Solon, Ohio is located in the northeastern portion of the state and is a mutual suburb of Cleveland, Akron, and Canton. Solon ranked 3rd in 2011 as one of the nation’s best places to live via Money and is often considered one of the safest cities in Ohio according to the public school system. In 2013 the city’s economic strength was recognized by Google with an eCity award for its thriving online business activity. That strength is proven in the city’s educational statistics from 2010, which stated that over 57% of residents over the age of 25 years old possessed a college degree while the median age of Solon residents was at only 43 years old. Due to its economic success, Solon is often referred to as a satellite city with its job industry being solid enough to promote and back its residents. Major corporations with offices in Solon include Nestle, First Class Limos, Arrow Electronics, and Keithley Instruments— all of which are ranked in the city’s top ten employers. On top of financial and economic success, Solon has a lively arts community as well as a supportive local police department.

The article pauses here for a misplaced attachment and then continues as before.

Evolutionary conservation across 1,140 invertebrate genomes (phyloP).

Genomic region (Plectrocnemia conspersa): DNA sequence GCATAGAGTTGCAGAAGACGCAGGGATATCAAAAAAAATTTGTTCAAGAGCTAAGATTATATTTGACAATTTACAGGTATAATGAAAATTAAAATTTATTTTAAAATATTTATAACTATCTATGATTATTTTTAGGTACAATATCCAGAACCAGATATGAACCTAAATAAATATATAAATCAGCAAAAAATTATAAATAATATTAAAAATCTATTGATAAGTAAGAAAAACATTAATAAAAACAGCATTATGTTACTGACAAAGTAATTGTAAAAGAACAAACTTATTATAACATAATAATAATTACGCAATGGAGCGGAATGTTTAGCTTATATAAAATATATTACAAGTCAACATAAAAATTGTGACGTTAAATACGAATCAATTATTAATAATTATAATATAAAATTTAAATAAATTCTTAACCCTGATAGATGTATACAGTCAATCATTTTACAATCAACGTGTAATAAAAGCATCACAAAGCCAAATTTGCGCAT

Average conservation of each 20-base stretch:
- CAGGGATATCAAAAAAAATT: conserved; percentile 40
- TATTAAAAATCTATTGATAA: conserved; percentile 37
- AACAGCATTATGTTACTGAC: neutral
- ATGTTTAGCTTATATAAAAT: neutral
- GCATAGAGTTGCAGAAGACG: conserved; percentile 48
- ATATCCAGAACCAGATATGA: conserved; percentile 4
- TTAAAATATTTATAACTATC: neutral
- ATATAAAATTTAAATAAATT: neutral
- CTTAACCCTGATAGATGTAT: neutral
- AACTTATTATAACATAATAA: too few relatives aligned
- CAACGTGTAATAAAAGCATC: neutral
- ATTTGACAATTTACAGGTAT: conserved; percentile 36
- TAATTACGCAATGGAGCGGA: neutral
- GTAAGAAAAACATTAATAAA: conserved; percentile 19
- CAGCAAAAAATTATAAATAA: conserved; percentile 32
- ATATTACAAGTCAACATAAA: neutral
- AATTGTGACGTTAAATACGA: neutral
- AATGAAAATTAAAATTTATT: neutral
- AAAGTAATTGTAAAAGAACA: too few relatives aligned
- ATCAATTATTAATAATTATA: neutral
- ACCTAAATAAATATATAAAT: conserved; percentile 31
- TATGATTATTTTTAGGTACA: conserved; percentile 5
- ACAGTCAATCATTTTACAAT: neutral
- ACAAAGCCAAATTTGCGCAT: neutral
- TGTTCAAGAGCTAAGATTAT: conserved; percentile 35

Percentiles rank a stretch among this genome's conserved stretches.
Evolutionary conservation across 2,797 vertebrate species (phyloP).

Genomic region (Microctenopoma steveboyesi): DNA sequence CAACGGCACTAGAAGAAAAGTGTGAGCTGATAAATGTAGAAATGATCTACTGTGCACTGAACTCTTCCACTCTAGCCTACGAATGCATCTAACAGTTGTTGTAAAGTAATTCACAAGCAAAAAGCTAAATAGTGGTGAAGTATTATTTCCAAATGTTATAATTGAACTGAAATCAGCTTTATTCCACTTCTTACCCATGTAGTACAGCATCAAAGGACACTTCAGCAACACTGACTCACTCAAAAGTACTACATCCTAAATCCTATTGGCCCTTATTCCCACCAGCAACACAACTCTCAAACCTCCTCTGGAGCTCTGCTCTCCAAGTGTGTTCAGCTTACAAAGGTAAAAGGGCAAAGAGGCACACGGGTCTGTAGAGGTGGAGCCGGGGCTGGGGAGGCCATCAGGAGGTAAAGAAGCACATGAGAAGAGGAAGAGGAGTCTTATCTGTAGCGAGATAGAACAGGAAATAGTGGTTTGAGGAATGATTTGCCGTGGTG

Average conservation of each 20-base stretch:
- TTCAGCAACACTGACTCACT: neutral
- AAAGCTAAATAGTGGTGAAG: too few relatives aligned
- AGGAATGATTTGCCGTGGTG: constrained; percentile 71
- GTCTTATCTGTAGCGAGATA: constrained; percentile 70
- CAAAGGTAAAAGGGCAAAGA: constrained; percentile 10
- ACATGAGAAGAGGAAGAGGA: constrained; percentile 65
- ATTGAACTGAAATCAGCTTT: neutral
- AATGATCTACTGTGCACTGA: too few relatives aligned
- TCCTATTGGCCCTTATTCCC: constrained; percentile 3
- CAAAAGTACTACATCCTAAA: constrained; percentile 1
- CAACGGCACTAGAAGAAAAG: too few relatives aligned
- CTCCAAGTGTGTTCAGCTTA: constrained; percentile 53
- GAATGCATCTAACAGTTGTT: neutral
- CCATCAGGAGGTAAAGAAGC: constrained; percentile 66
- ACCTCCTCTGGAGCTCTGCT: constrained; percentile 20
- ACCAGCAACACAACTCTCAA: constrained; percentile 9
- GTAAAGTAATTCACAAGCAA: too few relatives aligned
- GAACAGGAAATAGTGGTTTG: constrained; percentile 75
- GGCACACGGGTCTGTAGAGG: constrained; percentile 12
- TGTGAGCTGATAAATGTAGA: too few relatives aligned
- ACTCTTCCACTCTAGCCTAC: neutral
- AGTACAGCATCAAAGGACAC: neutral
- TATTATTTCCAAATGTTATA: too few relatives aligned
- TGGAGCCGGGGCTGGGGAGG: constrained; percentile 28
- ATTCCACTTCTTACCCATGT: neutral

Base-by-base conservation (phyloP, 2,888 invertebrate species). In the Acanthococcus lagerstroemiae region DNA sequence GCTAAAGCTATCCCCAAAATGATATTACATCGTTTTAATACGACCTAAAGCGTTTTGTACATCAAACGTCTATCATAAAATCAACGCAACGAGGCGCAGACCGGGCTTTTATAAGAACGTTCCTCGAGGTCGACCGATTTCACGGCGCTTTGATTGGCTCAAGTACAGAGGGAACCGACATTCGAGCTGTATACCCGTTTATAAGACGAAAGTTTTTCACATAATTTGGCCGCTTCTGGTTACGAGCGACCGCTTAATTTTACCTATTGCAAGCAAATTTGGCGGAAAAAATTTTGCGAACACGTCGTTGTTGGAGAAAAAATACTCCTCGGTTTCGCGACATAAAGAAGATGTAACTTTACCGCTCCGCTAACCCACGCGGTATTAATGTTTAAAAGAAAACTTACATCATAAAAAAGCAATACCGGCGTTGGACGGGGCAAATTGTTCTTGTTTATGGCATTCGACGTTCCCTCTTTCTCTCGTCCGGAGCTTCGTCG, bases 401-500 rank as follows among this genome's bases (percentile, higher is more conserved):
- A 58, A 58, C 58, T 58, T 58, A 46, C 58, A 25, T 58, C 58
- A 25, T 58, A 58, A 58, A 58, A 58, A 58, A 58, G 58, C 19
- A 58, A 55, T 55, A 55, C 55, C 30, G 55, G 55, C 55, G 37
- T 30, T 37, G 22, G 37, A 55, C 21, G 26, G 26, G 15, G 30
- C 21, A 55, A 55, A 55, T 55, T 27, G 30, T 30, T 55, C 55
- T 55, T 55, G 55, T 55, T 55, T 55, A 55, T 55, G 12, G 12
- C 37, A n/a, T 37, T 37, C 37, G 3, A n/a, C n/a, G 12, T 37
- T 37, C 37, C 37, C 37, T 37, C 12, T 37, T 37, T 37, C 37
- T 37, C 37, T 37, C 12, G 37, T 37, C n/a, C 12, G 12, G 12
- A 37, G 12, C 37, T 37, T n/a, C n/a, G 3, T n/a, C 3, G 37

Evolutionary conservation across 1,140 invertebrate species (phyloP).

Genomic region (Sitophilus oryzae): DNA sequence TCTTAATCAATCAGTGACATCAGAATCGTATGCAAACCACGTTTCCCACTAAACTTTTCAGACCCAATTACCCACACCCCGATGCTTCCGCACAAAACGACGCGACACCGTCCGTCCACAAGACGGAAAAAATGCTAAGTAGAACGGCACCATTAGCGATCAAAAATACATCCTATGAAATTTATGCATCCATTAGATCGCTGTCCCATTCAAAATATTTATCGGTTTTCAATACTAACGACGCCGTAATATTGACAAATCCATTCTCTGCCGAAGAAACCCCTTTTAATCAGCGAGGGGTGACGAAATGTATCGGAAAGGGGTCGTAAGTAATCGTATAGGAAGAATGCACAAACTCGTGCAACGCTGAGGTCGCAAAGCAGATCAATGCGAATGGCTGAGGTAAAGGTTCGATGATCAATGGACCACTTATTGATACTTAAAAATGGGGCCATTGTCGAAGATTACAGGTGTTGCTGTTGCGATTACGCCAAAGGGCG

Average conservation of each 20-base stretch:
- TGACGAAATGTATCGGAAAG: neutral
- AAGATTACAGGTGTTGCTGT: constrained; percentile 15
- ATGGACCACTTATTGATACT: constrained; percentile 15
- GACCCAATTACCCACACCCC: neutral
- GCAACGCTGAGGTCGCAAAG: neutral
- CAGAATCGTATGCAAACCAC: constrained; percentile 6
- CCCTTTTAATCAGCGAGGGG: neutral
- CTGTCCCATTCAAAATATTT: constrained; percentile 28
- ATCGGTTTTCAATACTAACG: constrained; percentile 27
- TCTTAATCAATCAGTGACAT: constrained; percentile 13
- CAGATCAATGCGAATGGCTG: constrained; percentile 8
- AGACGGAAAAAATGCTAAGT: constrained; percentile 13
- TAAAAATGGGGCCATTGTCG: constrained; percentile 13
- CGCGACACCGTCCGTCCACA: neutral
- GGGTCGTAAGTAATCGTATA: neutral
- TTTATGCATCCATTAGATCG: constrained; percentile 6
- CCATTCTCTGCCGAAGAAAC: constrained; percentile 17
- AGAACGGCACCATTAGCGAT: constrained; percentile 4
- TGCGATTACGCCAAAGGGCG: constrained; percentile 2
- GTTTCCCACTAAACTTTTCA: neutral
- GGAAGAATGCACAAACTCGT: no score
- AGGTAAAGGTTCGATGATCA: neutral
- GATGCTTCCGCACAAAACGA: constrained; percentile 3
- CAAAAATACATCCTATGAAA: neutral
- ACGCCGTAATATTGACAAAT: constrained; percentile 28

Norton is a quaintly populated city, however it is well known and loved for its traditions including an annual Apple Cider Festival held in September. The festival started approximately 28 years ago as an alternative to Octoberfest and was brought to fruition by the local Loyal Oak area Lions Club. The festival now operates at the Columbia Woods Park complex, closer to the city center, and includes classic fall activities such as a parade, crafts fair, food vendors, fireworks, and more. When it comes to age demographic, Norton has a more seasoned population with an average of 32% of residents between the ages of 45 and 64 along with a modest median household income of just over $47,000. The low key nature of Norton appeals to citizens who may not be so prone to the hustle and bustle of metropolitan living but still crave a healthy dosage of art and culture with a local economic heart beat. Norton currently sits at a total population of approximately 12,100 in a total area of 20.49 square miles.